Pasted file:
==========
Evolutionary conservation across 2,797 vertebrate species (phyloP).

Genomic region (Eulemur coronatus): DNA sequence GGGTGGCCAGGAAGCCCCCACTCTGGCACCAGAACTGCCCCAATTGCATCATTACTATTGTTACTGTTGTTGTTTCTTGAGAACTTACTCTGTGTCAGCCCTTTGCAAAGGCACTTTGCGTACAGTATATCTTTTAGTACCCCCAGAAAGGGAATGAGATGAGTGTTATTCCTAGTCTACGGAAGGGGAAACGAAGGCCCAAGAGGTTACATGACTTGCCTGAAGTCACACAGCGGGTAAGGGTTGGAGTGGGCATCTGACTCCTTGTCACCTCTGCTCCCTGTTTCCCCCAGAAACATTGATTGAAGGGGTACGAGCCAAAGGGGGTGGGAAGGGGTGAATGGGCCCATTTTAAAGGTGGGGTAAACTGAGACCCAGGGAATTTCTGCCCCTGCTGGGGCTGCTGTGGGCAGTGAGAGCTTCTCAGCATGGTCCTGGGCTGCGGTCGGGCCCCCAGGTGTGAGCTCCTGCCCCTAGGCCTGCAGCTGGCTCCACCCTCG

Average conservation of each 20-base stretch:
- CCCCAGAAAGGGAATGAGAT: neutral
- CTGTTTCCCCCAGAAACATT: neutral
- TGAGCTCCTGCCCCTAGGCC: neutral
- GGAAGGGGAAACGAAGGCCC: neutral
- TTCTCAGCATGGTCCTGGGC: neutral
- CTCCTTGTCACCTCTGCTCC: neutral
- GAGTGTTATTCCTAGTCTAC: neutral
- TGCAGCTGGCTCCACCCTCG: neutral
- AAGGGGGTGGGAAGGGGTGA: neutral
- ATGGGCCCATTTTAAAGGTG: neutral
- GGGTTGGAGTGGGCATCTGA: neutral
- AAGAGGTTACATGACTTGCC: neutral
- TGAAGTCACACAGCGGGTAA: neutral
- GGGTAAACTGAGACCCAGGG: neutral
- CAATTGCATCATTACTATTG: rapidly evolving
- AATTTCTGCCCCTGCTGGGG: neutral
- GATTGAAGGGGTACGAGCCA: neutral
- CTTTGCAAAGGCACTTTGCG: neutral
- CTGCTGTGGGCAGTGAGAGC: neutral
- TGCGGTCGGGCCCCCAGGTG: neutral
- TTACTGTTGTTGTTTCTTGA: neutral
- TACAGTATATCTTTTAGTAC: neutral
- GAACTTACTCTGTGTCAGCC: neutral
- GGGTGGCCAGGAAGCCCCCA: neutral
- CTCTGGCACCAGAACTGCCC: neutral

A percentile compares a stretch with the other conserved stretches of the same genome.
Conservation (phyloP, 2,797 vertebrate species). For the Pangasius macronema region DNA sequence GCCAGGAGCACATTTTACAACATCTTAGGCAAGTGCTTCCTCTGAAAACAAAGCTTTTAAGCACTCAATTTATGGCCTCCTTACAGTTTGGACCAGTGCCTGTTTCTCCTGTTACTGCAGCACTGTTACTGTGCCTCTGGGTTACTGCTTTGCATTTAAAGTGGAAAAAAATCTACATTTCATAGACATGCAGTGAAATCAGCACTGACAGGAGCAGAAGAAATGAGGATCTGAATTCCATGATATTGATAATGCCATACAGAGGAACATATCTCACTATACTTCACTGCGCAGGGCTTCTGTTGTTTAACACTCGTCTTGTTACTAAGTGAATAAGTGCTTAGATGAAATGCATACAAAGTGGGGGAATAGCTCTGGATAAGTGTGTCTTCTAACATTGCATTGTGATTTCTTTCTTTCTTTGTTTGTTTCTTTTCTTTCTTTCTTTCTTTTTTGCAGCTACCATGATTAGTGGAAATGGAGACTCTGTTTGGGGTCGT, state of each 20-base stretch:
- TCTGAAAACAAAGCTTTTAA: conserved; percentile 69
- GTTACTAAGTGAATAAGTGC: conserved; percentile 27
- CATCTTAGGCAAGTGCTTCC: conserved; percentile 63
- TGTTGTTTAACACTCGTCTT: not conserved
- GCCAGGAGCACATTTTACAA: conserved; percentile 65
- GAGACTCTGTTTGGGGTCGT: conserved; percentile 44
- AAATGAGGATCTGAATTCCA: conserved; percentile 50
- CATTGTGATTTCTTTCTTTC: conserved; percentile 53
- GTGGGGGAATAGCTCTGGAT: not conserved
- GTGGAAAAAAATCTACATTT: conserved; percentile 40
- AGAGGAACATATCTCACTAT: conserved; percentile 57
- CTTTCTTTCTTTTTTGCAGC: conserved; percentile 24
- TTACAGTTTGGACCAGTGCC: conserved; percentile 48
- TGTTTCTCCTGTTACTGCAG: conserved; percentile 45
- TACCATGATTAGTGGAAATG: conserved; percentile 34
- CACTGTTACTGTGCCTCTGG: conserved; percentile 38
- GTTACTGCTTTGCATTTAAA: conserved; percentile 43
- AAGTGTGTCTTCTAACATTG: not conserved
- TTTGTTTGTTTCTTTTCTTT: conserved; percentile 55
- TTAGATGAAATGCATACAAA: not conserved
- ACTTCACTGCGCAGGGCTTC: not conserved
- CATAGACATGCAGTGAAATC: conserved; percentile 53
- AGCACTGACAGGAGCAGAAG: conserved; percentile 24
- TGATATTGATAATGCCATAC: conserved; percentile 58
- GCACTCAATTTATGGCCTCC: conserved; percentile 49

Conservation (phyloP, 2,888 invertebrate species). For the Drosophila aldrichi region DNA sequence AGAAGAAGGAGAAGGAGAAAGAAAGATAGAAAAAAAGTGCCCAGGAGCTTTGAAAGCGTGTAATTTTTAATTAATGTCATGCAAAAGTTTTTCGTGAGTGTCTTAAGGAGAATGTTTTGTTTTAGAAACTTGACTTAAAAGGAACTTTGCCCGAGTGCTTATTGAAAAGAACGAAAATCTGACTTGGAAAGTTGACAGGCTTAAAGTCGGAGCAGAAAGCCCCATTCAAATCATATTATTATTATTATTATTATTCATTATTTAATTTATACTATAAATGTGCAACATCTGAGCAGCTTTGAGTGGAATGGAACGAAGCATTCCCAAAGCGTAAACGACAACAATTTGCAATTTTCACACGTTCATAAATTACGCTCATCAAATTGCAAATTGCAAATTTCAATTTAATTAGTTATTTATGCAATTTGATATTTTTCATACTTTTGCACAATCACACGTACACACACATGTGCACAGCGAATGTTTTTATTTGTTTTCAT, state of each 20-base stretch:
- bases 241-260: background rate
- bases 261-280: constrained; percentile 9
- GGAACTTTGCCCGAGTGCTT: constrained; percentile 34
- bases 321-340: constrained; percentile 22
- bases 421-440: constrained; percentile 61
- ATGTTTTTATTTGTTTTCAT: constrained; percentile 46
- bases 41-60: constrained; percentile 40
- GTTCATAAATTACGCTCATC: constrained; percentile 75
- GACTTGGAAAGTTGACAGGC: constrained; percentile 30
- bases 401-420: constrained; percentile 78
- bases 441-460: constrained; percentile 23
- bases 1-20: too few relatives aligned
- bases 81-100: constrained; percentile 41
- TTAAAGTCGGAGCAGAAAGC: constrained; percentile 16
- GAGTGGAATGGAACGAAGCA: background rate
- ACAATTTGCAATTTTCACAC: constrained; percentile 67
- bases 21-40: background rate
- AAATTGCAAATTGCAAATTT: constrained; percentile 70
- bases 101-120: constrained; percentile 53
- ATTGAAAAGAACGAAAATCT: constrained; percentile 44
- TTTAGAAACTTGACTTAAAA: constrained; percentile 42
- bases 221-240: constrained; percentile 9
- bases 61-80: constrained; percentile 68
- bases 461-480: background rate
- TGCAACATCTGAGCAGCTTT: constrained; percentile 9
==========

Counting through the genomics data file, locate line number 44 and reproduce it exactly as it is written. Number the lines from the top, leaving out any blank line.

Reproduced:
- TGTTTCTCCTGTTACTGCAG: conserved; percentile 45